News that the Ministry of Education and the World Bank have teamed up to prepare a $425 million (Sh1 trillion) five-year programme for higher education improvement in the country is really encouraging, especially as the New Year is ushered in.
For years, a number of investors in the country have raised concerns over the employability of graduates from Tanzania’s colleges and universities.
As investors, they have often posited, they want workers who can confidently demonstrate as having the following skills: business acumen (an understanding of how a business or industry works and what makes a company tick), communication and team work.
The other skills that employers want in their workers include: problem solving attitude, leadership, organisation, perseverance and motivation as well as ability to work under pressure and at a minimum supervision.
Experts add that some of the most important employability skills needed include: getting along with and working well with other people, such as communication skills and other interpersonal skills; being reliable and dependable, that is, doing what one says he or she will by the deadline he or she has agreed, and turning up when one is meant to be there.
Literature also points out to the seven key soft skills an recruit needs to join today’s workforce: work ethic, flexibility and adaptability, apart from team work and ability to learn new skills quickly.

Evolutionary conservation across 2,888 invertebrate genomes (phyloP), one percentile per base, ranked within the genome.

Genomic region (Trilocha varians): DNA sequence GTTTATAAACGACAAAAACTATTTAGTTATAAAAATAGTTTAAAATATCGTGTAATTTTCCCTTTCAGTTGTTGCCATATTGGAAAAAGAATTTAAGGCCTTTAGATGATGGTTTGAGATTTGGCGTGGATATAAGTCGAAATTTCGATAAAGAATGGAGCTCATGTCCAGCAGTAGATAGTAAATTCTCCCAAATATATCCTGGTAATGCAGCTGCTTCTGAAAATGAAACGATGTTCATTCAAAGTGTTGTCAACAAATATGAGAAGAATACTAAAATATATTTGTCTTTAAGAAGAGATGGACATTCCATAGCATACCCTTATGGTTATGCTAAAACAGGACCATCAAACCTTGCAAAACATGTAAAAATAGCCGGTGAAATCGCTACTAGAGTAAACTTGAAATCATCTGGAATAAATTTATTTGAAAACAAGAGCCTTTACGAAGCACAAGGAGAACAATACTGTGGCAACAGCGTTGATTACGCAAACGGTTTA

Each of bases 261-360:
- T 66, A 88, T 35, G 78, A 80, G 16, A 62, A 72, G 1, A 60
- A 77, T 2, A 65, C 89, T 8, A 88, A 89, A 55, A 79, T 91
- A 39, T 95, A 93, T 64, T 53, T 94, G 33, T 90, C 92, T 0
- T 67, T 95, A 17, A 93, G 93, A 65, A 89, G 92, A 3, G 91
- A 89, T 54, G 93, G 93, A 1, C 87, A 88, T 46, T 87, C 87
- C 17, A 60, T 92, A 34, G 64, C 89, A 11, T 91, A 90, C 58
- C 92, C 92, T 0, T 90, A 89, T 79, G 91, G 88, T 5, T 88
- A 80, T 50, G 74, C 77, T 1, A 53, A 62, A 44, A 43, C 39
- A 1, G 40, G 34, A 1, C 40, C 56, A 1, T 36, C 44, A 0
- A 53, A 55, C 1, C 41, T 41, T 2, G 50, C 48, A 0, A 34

The fact that Tanzania has already joined the Lower Middle Income Countries category coupled with its drive to industrialise its economy means graduates from colleges and universities must possess the above skills upon joining the labour market.
Hence, the programme will be instrumental in making this happen. We challenge those who would take part in its implementation to ensure that it becomes efficient and effective as much as possible.
We commend the readiness of the Ministry of Education in embracing this idea and the World Bank for its readiness to provide the necessary funds.
CALL ON LOCAL CONTENT APT
Our edition yesterday carried a plea by Tanzanian contractors and engineers for the government and related institutions to routinely avail them with opportunities to participate in major construction projects. This, they claimed, would enable them to gain more experience in their operational spheres – unlike the current situation whereby “most big construction projects were being implemented by foreigners, and the participation of locals was still minimal.”
The plea was directed at the deputy minister for Works and Transport, Engineer Godfrey Kasekenya, when he paid a familiarization visit of the offices of the Contractors Registration Board (CRB) and the Engineers Registration Board (ERB).
According to the acting CRB registrar Rhoben Nkori, 96 percent of the over 11,000 registered contractors in the country are indigenes – and with a majority of them with little or nothing to do.
Ditto for engineers, whereby a majority of the 29,759 registered engineers are systemically left out of major projects implementation, lamented the ERB registrar, Patrick Balozi.
We urge the government to look into this in the ‘local content’ context so that our contractors and engineers can also benefit from the sector the way other locals benefit from the petroleum sector in terms of the national local content policy.